- At the beginning of this pandemic, provincial and BC Centre for Disease Control guidelines set out that face masks were only to be worn by symptomatic patients, caregivers for sick patients and health care professionals. This was based on the understanding that asymptomatic people were at low risk of transmitting the virus, that wearing a face covering offered a false sense of security (i.e. wash hands, stay at home and physical distance is still more beneficial) and that people were more likely to touch their faces potentially increasing the spread of the virus.
- Fact – Recent studies now suggest that we underestimated the significance of asymptomatic patients (patients with the virus but with no symptoms) and early infected patients (those that don’t yet have symptoms) and their ability to transmit the virus. A cloth face covering may help us in our fight to lower the spread of the virus.
- Response – It is not unreasonable for you to wear a cloth face covering made from cotton or a cotton polyester cloth that covers your face and nose when you must leave the house for an essential errand. Again, a cloth face covering is not a replacement for hand hygiene, quarantine, isolation and social or physical distancing. Remember, the safest first line of defense is to stay home.
- We are working with volunteers to make cloth face coverings for those who can’t make their own. If you want to make your own, there are many websites that can show you how to make a non-medical cloth face covering to help slow the spread of COVID-19. Here is one example at https://www.cdc.gov/coronavirus/2019-ncov/prevent-getting-sick/diy-cloth-face-coverings.html
- These are the guidelines on how to wear the cloth face covering:
- Make sure it fits snugly and comfortably against the side of the face
- Secure it with ties or ear loops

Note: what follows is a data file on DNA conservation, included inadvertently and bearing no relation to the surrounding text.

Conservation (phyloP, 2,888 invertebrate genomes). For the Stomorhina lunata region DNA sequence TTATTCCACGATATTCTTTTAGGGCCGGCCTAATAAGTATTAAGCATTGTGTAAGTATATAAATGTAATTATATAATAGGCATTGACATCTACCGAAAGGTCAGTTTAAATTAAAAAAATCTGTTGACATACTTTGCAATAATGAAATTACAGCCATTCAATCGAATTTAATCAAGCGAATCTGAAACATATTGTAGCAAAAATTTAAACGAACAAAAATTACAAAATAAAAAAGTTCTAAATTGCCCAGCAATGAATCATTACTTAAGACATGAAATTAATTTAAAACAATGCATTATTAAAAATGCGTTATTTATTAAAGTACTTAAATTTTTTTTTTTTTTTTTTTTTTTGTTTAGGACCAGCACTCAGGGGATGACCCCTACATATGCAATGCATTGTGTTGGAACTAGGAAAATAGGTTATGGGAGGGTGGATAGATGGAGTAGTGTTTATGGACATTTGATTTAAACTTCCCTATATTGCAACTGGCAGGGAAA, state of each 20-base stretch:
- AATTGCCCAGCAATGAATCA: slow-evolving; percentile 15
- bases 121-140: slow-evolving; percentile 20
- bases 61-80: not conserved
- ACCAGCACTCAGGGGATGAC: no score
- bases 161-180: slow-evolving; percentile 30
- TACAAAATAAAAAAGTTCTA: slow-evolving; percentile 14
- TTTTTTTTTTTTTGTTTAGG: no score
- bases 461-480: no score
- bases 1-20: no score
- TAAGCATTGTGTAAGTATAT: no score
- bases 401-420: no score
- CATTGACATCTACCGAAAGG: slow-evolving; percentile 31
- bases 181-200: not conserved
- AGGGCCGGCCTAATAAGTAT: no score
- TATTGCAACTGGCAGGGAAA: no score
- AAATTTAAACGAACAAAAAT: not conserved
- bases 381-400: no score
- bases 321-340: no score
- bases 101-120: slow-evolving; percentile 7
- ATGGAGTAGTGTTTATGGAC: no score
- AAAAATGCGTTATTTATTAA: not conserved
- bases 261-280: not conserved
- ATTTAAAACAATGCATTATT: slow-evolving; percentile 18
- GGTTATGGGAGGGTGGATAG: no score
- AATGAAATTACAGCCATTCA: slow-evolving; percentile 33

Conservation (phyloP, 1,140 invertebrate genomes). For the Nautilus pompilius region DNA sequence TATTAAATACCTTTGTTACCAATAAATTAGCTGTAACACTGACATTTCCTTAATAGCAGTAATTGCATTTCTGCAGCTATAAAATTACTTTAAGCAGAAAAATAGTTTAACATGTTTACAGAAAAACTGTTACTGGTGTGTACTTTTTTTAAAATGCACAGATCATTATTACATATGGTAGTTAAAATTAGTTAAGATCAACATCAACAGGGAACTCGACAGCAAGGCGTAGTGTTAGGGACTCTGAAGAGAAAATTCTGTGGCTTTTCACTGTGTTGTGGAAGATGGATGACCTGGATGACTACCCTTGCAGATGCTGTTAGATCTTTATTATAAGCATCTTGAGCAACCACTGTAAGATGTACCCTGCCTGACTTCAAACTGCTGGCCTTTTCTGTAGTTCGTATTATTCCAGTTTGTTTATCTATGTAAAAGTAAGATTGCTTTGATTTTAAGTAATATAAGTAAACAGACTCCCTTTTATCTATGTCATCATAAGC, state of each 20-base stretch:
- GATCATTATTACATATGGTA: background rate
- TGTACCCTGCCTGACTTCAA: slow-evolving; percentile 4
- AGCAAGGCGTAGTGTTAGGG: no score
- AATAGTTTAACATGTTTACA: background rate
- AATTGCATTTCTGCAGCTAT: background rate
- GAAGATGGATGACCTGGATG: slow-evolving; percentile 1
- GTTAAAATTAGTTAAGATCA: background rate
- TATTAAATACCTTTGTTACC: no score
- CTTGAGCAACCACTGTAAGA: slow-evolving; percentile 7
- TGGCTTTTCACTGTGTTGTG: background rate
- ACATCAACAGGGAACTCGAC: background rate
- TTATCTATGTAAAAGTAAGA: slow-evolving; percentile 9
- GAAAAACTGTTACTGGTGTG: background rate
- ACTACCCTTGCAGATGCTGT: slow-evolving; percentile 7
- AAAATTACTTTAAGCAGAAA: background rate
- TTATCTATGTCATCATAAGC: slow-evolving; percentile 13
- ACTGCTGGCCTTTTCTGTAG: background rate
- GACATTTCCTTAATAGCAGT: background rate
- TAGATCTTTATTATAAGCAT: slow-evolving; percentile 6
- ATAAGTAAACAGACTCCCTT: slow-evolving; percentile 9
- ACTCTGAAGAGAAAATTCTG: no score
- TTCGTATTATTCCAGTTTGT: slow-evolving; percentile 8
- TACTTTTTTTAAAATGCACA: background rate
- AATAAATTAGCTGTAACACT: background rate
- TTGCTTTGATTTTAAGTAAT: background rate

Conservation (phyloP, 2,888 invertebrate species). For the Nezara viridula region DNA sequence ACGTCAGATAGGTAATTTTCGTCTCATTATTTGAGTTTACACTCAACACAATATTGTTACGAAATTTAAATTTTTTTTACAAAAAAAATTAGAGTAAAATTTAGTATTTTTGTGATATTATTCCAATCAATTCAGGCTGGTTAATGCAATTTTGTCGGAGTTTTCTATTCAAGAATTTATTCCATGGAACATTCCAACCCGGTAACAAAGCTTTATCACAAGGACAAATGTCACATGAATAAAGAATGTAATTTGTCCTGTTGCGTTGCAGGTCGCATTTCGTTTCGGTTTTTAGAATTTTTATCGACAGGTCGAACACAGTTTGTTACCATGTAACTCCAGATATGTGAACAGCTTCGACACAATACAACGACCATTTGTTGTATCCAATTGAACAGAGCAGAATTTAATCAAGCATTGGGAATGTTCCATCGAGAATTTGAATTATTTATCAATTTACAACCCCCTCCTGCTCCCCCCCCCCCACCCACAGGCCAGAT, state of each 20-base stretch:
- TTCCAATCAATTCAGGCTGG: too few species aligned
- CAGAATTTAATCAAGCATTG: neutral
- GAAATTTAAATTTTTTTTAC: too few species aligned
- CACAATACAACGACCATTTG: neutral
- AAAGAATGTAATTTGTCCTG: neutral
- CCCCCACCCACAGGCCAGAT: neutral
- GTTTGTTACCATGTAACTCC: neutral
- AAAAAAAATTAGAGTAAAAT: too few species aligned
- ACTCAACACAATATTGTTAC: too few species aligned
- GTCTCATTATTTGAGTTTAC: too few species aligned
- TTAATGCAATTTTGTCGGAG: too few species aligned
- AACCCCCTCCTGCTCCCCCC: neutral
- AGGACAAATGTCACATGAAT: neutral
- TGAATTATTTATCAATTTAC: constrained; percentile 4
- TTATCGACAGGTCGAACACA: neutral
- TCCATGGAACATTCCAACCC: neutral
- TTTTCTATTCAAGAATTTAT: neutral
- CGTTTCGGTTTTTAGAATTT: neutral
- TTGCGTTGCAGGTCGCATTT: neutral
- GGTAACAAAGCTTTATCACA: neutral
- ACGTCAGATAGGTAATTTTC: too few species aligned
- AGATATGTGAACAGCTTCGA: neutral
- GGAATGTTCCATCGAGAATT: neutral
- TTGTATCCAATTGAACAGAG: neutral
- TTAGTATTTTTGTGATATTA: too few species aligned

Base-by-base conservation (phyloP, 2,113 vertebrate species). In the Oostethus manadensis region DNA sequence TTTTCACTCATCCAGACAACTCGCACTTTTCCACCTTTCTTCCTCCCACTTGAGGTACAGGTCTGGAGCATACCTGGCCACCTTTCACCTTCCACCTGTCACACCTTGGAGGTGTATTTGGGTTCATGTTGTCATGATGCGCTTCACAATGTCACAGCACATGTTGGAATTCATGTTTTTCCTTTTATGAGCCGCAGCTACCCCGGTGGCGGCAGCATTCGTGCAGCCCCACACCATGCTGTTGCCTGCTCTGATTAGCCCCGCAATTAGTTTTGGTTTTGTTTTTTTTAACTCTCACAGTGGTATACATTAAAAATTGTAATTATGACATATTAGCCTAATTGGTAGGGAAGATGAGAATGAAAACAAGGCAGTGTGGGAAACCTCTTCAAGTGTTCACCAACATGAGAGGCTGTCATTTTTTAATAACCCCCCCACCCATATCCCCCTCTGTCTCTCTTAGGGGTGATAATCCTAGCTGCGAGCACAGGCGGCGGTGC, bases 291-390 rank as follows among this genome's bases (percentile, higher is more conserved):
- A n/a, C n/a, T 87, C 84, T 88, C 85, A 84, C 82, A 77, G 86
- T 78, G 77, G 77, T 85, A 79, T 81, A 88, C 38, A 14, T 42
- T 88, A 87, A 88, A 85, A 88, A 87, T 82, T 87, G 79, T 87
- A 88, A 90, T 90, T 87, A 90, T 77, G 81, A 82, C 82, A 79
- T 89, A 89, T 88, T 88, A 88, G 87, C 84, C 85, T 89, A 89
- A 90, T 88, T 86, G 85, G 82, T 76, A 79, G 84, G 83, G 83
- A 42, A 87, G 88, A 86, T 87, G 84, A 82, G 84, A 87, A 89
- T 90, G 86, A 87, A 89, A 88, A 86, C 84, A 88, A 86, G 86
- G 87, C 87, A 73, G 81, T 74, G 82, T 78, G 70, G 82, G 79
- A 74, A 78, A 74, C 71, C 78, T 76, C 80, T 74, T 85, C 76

- Make sure it has multiple layers of fabric
- Allow for breathing without restriction
- Make it from a cotton or cotton polyester fabric that can be laundered and machine dried without damage or change to its shape
- Practice good hygiene, hand washing, before, during and after wearing
- Don’t place it on any child under the age of 2
- Self-distancing recommendations in public still apply.
- Finally, it is extremely important to emphasize that these cloth face coverings are not surgical face masks or N95 respirators. These critical supplies must continue to be reserved for critical first responders and frontline medical professionals.
I would like to thank the many seamstresses in the valley who have volunteered and have already made and donated face protection to the hospital and the community. Please drop completed items off at the Invermere Fire Department. I strongly encourage you to reach out to Erin Chandler who can be reached at [email protected] before you head over to the Firehall so that we can manage the logistics safely and effectively. Erin will be our key coordinator so that everyone in the valley gets fair and equal access. Erin will work to determine points where you can find and pick-up the cloth face coverings. We will advise where our established pick-up points for cloth face covering will be in the valley.
If you are interested in making cloth face coverings for those in the community who may need one and want to volunteer, please sign up at www.volunteercv.ca. We will contact you to coordinate efforts. Thank you in advance for your time and kindness.
If you can donate materials for making cloth masks again please contact Erin Chandler at [email protected]. These materials include cotton or cotton polyester fabric and elastic for mask straps.
Many Thanks From A Grateful Community
I continue to be humbled by the generosity and willingness of those who have shared precious personal protective equipment (PPE) for our doctors and medical health care providers. We are so thankful for the donations from individuals and businesses from our local community and our part-time residents from Alberta.
I want to thank the seamstresses that have been making PPE for our local health care team. The gowns and face masks are very much appreciated.
I am so proud of the extraordinary job truck drivers are doing during this crisis to keep our community connected, supplied and stocked at our grocery stores, pharmacies and essential services. Your courage and commitment during this difficult time is recognized and valued by all of us. Thank you.
On behalf of our community, I would like to thank our health care administrators, doctors, pharmacists and medical health care providers for their tireless work, sacrifice and focus to provide exceptional care to everyone in this wonderful little community we all call home. Stay strong!